• La’Marisa-Andrea


  • La’Marisa-Andrea

    This question and the desire to breach one’s privacy in such a way really makes me uncomfortable. I think if anything, if the LW is concerned about what is going on in her husband’s therapy sessions, she should ask him about it. Ask him if he’s ok discussing the sessions with her and the topics discussed. The LW might be able to get a sense of whether he would also be open at some point to allowing the therapist to talk to her. Of course, this might be completely off the table. But I would not go around the husband on this.

    I feel there are some things that are intensely personal, even in a marriage, and that people need healthy and safe spaces where they can work through things…even things that may affect their partner. It can hurt to be excluded (especially if the issue is the two or you or you just wanting to be supportive to your partner), but not everything is about us all of the time. We are not all trained therapist and have the tools in our arsenal to help our partners in ways they may need it.

    Finally, sometimes I work want to work through my feelings and thoughts on an issue without my husband before I discuss it with him. There are some spaces my husband is absolutely not allowed to breach for my own emotional well being. Therapy sessions and reading my journal is right up there. I welcome questions and wouldn’t be offended by him asking, but I personally wouldn’t want my husband approaching my therapist without having gotten the ok from me.

  • Clare

    I mean this is in a very gentle way, but whatever your husband is discussing in his personal therapy session is none of your business. I don’t think the letter writer realizes how incredibly invasive and controlling her desire to have a transcript or play by play is. I don’t think it is ill intent! I just don’t think they necessarily understand that the confidential nature of therapy is often part of what makes therapy so effective.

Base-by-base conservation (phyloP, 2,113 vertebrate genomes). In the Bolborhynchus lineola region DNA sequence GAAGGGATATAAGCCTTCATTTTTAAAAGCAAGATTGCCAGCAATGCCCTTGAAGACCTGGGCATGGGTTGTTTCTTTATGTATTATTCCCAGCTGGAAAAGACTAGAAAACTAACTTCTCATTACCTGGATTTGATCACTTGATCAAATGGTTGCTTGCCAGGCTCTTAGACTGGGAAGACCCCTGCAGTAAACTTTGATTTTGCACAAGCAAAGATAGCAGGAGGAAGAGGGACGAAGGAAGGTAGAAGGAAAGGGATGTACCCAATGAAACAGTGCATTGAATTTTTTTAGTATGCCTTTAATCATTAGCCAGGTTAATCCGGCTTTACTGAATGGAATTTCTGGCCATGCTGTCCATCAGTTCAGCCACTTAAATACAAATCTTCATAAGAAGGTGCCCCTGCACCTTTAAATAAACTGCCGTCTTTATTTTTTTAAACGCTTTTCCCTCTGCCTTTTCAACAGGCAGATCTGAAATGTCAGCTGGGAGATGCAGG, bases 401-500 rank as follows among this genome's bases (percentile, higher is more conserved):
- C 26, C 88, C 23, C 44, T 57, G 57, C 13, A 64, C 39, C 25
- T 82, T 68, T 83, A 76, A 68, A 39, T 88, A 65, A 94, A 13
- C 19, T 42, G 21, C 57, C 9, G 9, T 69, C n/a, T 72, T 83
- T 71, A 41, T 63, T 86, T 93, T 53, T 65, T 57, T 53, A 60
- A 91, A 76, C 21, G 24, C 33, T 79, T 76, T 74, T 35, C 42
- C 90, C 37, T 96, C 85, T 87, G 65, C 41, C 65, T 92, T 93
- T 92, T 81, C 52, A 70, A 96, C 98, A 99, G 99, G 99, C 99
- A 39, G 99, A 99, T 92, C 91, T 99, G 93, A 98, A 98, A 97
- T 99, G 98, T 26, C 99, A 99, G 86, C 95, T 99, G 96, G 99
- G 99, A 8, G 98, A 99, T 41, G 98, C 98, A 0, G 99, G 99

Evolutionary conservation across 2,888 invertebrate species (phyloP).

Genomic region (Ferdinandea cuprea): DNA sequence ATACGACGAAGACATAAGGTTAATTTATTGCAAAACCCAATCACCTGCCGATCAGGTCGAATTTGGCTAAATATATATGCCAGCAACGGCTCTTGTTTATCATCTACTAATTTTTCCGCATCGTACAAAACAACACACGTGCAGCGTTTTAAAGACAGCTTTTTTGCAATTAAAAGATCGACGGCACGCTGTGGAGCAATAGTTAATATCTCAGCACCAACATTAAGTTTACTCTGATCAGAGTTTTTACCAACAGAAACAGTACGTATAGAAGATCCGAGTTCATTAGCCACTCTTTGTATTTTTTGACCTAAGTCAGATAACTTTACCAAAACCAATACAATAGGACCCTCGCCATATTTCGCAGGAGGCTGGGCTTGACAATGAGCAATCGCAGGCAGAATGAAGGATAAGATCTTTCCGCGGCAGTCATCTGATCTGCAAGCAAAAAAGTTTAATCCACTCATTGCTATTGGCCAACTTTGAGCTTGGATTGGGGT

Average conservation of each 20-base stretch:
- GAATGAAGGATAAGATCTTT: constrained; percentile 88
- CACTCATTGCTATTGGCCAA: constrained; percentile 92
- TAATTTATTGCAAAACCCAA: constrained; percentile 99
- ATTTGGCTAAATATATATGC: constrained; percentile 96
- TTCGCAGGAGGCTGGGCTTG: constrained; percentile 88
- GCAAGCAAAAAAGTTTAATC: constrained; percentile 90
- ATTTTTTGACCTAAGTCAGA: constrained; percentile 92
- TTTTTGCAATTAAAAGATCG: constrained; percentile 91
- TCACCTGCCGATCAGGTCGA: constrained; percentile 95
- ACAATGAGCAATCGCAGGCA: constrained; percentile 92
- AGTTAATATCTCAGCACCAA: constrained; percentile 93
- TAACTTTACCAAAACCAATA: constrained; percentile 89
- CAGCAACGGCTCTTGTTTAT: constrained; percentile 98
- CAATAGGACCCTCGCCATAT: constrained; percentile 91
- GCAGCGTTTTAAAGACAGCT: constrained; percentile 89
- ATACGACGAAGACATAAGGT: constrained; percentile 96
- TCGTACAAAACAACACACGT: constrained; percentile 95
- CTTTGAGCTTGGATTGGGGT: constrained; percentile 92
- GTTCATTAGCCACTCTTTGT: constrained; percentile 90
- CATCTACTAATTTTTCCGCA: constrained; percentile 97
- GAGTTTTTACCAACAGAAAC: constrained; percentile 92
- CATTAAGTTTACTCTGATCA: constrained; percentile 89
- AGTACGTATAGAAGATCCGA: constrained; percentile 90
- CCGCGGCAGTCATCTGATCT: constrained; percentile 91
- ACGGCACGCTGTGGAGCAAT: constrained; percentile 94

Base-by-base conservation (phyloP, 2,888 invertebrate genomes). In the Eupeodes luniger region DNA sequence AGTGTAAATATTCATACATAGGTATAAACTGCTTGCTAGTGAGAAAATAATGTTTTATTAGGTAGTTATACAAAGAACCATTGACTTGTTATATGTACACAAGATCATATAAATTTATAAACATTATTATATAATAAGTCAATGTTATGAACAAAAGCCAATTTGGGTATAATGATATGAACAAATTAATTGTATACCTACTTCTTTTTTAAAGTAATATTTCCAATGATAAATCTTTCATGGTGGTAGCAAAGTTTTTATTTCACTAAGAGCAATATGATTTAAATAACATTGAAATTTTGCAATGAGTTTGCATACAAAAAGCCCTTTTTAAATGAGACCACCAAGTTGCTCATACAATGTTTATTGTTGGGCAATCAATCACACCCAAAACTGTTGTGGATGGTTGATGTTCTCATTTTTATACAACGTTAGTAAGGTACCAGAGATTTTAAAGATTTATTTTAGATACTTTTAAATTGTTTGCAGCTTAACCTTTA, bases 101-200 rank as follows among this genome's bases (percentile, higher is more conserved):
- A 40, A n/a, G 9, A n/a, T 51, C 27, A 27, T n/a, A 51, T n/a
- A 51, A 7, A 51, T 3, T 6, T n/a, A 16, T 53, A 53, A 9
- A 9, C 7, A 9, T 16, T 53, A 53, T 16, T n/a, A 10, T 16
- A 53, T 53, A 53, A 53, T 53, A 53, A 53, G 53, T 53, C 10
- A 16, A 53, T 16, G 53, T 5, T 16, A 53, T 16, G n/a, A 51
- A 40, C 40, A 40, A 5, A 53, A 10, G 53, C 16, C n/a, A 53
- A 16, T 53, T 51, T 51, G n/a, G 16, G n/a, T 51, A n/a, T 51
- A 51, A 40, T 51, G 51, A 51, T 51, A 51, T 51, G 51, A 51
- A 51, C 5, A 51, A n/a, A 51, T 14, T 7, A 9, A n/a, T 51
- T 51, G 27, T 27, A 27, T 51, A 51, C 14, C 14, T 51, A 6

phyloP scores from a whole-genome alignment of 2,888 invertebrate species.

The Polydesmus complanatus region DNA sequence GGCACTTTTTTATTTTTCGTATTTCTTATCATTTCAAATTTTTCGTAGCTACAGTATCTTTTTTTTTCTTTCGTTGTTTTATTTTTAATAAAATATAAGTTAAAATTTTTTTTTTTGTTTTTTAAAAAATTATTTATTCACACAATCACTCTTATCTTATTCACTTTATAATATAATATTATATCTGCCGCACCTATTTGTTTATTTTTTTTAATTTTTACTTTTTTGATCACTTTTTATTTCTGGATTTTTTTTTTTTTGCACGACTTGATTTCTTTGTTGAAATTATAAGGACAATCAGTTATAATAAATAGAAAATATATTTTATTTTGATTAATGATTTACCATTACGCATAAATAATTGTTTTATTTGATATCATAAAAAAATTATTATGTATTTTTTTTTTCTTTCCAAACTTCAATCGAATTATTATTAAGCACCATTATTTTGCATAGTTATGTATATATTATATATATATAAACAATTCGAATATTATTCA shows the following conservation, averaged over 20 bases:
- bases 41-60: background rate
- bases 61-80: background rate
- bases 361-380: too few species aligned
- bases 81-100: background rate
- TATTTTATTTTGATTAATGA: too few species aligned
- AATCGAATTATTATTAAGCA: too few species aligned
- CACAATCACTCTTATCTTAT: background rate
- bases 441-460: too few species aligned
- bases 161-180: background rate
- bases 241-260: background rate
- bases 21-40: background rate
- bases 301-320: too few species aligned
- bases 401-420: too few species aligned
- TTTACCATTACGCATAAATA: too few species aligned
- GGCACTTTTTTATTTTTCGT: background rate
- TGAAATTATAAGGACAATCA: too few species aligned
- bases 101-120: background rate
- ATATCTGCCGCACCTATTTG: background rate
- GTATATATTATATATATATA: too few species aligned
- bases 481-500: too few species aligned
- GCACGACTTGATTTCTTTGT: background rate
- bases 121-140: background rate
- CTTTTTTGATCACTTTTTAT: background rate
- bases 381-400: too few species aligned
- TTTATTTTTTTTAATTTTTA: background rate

That being said, how being in therapy impacts her husband is very much her business and although the letter writer should check in with her husband first, I would imagine asking him basic, open ended questions about his therapy sessions such as ‘how was your session’ would be completely acceptable.

    I think getting a therapist of her own, as well as a couple’s therapist would probably help the letter writer be more comfortable with her husband’s individual counselling. It would also deepen her understanding of how counselling works. I wonder if part of the reason for the letter writers anxiety around counselling is the sense of the unknown, especially since media depictions of therapy are often very dramatic and inaccurate depictions.

  • Laura Holway

    I’m pretty sure that my therapist would label meddling with the other partner’s own therapy as pretty codependent behavior. If your spouse is acting in a way that makes you uncomfortable or sporting behavior that directly affects you, it’s your job to discuss this DIRECTLY with him or seek therapy together. If you aren’t feeling like you can trust him, talk to him about it. But, going to his therapist or asking him to unpack those very intimate details doesn’t seem quite right to me. Talk directly to him and only about things that involve the two of you.

    • Lolly

      I interpreted this question as the LW asking for permission to get info from the husband, not the therapist. Maybe I’m wrong? But there’s a lot of shaming going on when this isn’t clear.

  • macrain